Why is the length of my mental to-do list directly proportional to my inability to get through it?
Because it encroaches on the functional capacity of my brain.
Our cognitive bandwidth is limited, like our current account. Constantly dipping into it reduces its ability to deal with the jobs at hand.
In Psychology, Zeigarnik effect states that people remember uncompleted or interrupted tasks better than completed tasks. This is a human phenomenon that is becoming more apparent in the present times of perpetual clock chasing.
In a recent article in the British Medical Journal, Tom Nolan, a GP says,
“As I run later and later, rather than completing the task straight away, I add it to my list —my brain’s equivalent of opening up a new tab. The later I run, the more frazzled I get, and the more opening up a new tab becomes the answer to people’s problems. Mrs Jones’s headache becomes a neurology referral instead of finding out what’s really going on in her life. Mr Jones’s headache also becomes a neurology referral. With a few more questions and a bit more headspace, I might have realised that the Jones’s have left their gas on.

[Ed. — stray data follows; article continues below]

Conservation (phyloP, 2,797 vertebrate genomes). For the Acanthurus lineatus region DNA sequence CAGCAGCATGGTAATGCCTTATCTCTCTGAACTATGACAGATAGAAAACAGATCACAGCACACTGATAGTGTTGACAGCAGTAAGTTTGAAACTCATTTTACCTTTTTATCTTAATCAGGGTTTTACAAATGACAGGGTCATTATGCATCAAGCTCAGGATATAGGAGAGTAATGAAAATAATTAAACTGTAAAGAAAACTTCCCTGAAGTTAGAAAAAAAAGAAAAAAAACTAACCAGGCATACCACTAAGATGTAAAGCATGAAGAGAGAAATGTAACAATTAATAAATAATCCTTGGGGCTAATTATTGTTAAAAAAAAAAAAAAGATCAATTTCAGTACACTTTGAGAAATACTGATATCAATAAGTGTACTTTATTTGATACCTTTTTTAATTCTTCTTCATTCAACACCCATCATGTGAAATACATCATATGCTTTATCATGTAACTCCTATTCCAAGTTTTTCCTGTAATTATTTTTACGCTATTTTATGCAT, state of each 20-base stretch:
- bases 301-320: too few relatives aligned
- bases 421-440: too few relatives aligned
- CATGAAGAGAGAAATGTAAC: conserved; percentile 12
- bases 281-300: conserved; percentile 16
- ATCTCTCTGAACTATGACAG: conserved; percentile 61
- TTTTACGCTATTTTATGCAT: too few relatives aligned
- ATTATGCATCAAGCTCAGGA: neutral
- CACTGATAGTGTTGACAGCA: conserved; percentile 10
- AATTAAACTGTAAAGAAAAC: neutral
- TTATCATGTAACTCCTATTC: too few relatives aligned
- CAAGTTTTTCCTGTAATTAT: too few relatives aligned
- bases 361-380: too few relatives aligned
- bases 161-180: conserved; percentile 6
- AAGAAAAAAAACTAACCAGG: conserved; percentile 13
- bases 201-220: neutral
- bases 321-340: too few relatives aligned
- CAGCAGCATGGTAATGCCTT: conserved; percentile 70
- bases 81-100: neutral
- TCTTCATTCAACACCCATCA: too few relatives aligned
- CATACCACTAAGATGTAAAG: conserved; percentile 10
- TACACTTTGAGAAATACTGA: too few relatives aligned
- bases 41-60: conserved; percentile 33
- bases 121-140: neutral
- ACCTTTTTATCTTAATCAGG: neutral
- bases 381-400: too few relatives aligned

The more tabs I open, the greater my sense of impending administrative doom. My system runs slower and slower… The longer they’re open, the less important they seem. That’s when it becomes a real problem and the errors and complaints start piling up.”
He feels that if each of his appointments were 15 minutes long, he could do justice to his patients and the paper work, thus reducing errors and complaints.
Freeing up some cognitive bandwidth in General Practice: http://blogs.bmj.com/bmj/2017/02/17/tom-nolan-freeing-up-some-cognitive-bandwidth-in-general-practice/
15 minute appointments: